Religious Studies (REL)

Course meets General Education Aims Curriculum Requirement(s) in specified area(s).

Religion Program of Study

Link to Religion Program of Study

REL 111 – Exploring Religions 4cr

Exploring Religions is a survey course designed to introduce students to selected religions of the world and to the academic study of religion. This course carefully examines a wide variety of primary and secondary sources to help students understand and appreciate the diversity of ways in which human beings have asked, answered, and responded to questions of life and death, values and ethics, power and danger. This course does not aspire nor pretend to cover all religions but instead will focus on a few selected religions such as Buddhism, Judaism, Christianity, Islam, or Daoism. Students learn how to employ research methods in the academic study of religion through their textual research and possibly on-site field experiences.

REL 209 – Introduction to Islam 4cr

This course is a historical and thematic survey of the origins and development of Islam. The primary historical period covered is the so-called “classical period” of Islam (700 – 1300 CE). Students study the life and career of Muhammad as the Prophet of Islam in the 7th century and the rise of the early Muslim community. Formation of the Islamic polity and its struggles and challenges in terms of succession, cohesion, and expansion are surveyed. Central themes in this course include traditional hadith (known as “The Hadith of Gabriel”), islam (“submission”), iman (“faith”), and ihsan (“excellence”). Exploration of these dimensions of Islam is anchored on the Qur’an – its historical, theological, intellectual, juridical, and ritual aspects – and on Islamic “mysticism” as represented in the various Sufi movements. This course also examines the enduring significance of Islam in the modern world.

REL 213 – Religion and Environmental Justice 4cr

This course explores the ethical responsibilities of people who work to ameliorate environmental degradation as well as end oppression of human beings. Students explore the religious tenets of environmental justice movements internationally and in the United States. Course topics focus on Theravada Buddhism in Thailand, indigenous East African beliefs in Kenya, Catholic social teachings in the United States farmworkers’ movement, and black liberation theology in the United States movement against toxic waste dumping in politically marginalized communities. Finally, students gain understanding of the cultural symbols and negotiated relationships that are critical for successfully countering environmental degradation in complicated political contexts.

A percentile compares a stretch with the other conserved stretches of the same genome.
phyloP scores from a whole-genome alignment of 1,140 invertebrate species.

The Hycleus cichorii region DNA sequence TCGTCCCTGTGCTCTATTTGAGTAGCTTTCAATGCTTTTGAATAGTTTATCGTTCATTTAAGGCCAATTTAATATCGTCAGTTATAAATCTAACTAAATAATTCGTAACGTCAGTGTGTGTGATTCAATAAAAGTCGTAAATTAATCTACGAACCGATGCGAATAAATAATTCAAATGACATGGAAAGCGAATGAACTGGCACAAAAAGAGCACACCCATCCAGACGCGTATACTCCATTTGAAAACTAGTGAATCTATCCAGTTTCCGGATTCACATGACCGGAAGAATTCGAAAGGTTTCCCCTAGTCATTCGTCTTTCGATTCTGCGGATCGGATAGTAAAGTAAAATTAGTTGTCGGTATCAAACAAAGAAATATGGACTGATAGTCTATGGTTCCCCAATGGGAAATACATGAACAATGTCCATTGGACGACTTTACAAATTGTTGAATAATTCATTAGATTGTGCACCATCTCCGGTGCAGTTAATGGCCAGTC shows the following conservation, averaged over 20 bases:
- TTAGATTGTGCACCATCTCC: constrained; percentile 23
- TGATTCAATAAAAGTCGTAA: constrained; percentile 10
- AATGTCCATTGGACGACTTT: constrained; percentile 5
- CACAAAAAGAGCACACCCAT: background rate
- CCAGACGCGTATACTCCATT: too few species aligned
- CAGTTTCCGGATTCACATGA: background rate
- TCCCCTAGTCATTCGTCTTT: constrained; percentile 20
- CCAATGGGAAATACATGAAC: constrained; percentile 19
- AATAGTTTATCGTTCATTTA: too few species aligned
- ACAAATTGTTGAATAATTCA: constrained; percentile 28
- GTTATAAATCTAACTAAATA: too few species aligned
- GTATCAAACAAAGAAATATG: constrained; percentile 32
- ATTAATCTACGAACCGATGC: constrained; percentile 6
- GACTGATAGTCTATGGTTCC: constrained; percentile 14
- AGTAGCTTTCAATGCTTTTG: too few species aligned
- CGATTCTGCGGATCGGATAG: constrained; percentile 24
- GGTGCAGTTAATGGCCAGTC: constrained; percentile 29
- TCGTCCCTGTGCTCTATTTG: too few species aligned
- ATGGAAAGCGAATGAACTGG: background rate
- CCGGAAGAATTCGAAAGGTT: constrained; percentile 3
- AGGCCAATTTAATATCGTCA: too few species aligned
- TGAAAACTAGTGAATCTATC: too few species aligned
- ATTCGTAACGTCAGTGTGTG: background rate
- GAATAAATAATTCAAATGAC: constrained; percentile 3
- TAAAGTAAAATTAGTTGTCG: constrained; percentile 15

Aim 2 Research and Academic Discourse, Aim 13 Philosophical Inquiry, and Aim 15 Social Justice

REL 238 – History and Literature of Buddhism 4cr

This course introduces students to the history, fundamental doctrines, and practices of Buddhist traditions. It pays close attention to how Buddhism influenced the collective histories and personal lives of the people who identify themselves as “Buddhists” across the expanse of time and space. Readings of translations of Sanskrit, Pali, Chinese, and Tibetan primary texts will be complemented with biographies, ethnographies, and documentary films. Special attention will be given to Thai, East Asian, and Tibetan Buddhism.

REL 254 Critical Race Theory 4cr

This course examines the origins of race-thinking and the myriad ways in which race has been constructed and deconstructed. Students focus on a critical interpretation of what race is, what it does, and how contemporary racial meanings are produced and reproduced. Course readings are drawn from the fields of religious studies, philosophy, social theory, and legal studies, in order to draw on a broad vocabulary and set of references when engaging the meanings of race and racial presentation.

Aim 2 Research and Academic Discourse, Aim 13 Philosophical Inquiry, and Aim 15 Social Justice

REL 310 – Race, Morality, and the Politics of Crime 4cr

This course examines the historical antecedent of the present-day prison system and the multiple dimensions in which criminal justice policies impact particular communities today. The first half of the semester focuses on philosophies of punishment, theologies of race, and nineteenth-century economies of plantations, jails, and prisons. Over the second half of the semester, students examine present-day patterns of punishment, specifically addressing moral discourse in contemporary politics, the school-to-prison pipeline, and successful activist challenges to the pervasiveness of exploiting criminalized persons.

Aim 13 Philosophical Inquiry and Aim 15 Social Justice

REL 321 – Religion, Peace, and Social Justice: Seminar 4cr

This advanced seminar examines key religious values and practices, sacred and classic writings, and case studies of religious leaders and cultures where religions have contributed significantly to the making and sustaining of peace. Movements include the 19th-century abolitionist movement, the 20th-century Social Gospel movement, and the movement for civil rights.

Aim 3 Research and Disciplinary Discourse, Aim 13 Philosophical Inquiry, and Aim 15 Social Justice

Prerequisite: One prior course in Religious Studies or permission of the instructor.

Course meets General Education Aims Curriculum Requirement(s) in specified area(s).